Comment: The future is bright for MPs leaving prison

By Matthew Ashton

Today sees Chris Huhne being released from prison after two months. For most people, trying to re-establish themselves as productive members of society after a stint in prison is pretty tricky. Not only is there the social stigma that goes along with being detained at her Majesty's pleasure, there is also the huge stain it leaves on your CV. In the normal course of events politicians rarely go to jail; not necessarily because they have more virtuous characters than the rest of us, but because they can usually afford better lawyers and character witnesses (and being part of the political/legal establishment probably doesn't hurt either).

However the last few years has seen a small avalanche of MPs standing in the dock and being sent off to serve hard time. Six went down in 2011 alone. Subsequently many of them got to discover that prison is possibly not the life of luxury they might have previously thought. Of course for some of them it's quite a nostalgic experience. Being shut up 24 hours a day behind decaying Victorian stone walls with terrible food and violent members of staff must remind them of their time at boarding school.

Chris Huhne isn't the first MP to be sent to prison and almost certainly won't be the last. John Stonehouse, Lord Archer and Jonathan Aiken have all been there before him and emerged blinking into the light. Luckily if you're an ex-MP, prison is less likely to be the end of your hopes and dreams than for us regular mortals. Today it's easier than ever before for politicians to rehabilitate themselves. Not as elected officials per se, but certainly as part of the political/media world.

There are a couple of reasons for this. Most obviously is the fact that most of them are fairly well financially off to begin with and have a wide support network of famous and important chums to back them up when things get tough. There are also a couple of useful rules for them to follow based on the above mentioned cases.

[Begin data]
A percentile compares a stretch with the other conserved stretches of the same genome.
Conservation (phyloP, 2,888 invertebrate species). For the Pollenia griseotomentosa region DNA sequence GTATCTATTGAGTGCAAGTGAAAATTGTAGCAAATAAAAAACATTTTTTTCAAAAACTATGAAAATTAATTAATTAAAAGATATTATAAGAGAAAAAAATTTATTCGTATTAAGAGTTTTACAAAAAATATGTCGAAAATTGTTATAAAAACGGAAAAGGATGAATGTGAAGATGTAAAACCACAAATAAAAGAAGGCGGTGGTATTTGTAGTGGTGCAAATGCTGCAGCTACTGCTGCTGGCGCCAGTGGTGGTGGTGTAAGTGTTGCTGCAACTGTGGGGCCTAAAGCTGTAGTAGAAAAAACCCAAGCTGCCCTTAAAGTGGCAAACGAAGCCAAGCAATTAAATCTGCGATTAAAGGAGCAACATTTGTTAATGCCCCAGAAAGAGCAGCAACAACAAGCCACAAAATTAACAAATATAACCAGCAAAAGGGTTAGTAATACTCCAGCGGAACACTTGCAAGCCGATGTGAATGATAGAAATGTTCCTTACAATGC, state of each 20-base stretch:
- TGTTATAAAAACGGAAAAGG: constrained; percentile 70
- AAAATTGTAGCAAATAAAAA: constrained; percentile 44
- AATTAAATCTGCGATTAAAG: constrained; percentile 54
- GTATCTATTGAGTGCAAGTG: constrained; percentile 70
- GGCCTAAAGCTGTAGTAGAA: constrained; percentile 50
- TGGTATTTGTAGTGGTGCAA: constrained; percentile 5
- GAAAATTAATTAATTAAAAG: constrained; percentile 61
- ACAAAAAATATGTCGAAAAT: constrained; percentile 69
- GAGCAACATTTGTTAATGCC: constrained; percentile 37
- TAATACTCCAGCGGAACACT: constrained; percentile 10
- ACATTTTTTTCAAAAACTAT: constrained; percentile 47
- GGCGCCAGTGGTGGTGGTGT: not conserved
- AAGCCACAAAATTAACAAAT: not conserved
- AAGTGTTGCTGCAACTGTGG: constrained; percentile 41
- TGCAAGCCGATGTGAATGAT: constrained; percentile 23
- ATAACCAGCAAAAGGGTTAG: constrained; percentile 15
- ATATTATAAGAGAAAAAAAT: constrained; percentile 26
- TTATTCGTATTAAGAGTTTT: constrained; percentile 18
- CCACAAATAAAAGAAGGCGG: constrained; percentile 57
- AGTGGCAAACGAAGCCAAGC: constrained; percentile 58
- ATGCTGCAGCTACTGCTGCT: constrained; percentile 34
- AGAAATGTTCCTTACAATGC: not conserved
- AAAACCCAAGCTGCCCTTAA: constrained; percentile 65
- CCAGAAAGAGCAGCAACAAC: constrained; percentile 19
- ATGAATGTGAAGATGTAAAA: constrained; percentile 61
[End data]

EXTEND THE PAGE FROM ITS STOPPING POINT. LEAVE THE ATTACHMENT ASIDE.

The first is 'never stop apologising'. While the British public might enjoy kicking people while they're down, they're also surprisingly forgiving when people admit their sins. There's nothing that gets their backs up more though than an ex-MP who keeps popping up to claim that they did nothing wrong and that they've been subject to a monstrous injustice.
Also having a sense of humour about it helps. The British love it if you're willing to laugh at yourself. Even if you feel that you were wrongly jailed, half an hour on Have I Got News For You letting Paul and Ian take jabs at you, combined with a few self-depreciating one-liners, will do more for your standing than any amount of charity work.

It helps if the politician has committed a sin that the public can identify with. MPs jailed for expenses fraud are going to get short-shrift as the public, quite rightly, saw it as a crime against them. Chris Huhne on the other hand is possibly going to get more sympathy as a significant proportion of the population have received speeding tickets at one time or another (and considered ways of getting out of them).

It also helps Huhne that, with the exception of the speeding in the first place (which is obviously a very bad thing), his crime didn't really hurt anyone except for him and his family. Even in that case it works to his advantage as there was quite a lot of sympathy generated when the text messages between him and his son were presented in court. While Huhne brought the situation on himself, he's paid a much bigger emotional price than his few short months in jail. Unfortunately there is also a certain section of the population, largely driven by sexism, who will feel sympathetic towards Huhne because of their negative feeling about his ex-wife.

So if Huhne follows the usual pattern, he’ll mostly likely spend a brief stint away from the cameras, probably performing charity work, before popping up on TV as a pundit or talking-head offering his thoughts on the current political situation. Also when the next politician is jailed his views will be quickly sought for the best survival strategies while 'inside'. It doesn't hurt that in our increasingly media obsessed world notoriety has become confused with fame. If nothing else presents itself there's always Celebrity Big Brother.

Dr Matthew Ashton is a politics lecturer at Nottingham Trent University. Visit his blog.

The opinions in's Comment and Analysis section are those of the author and are no reflection of the views of the website or its owners.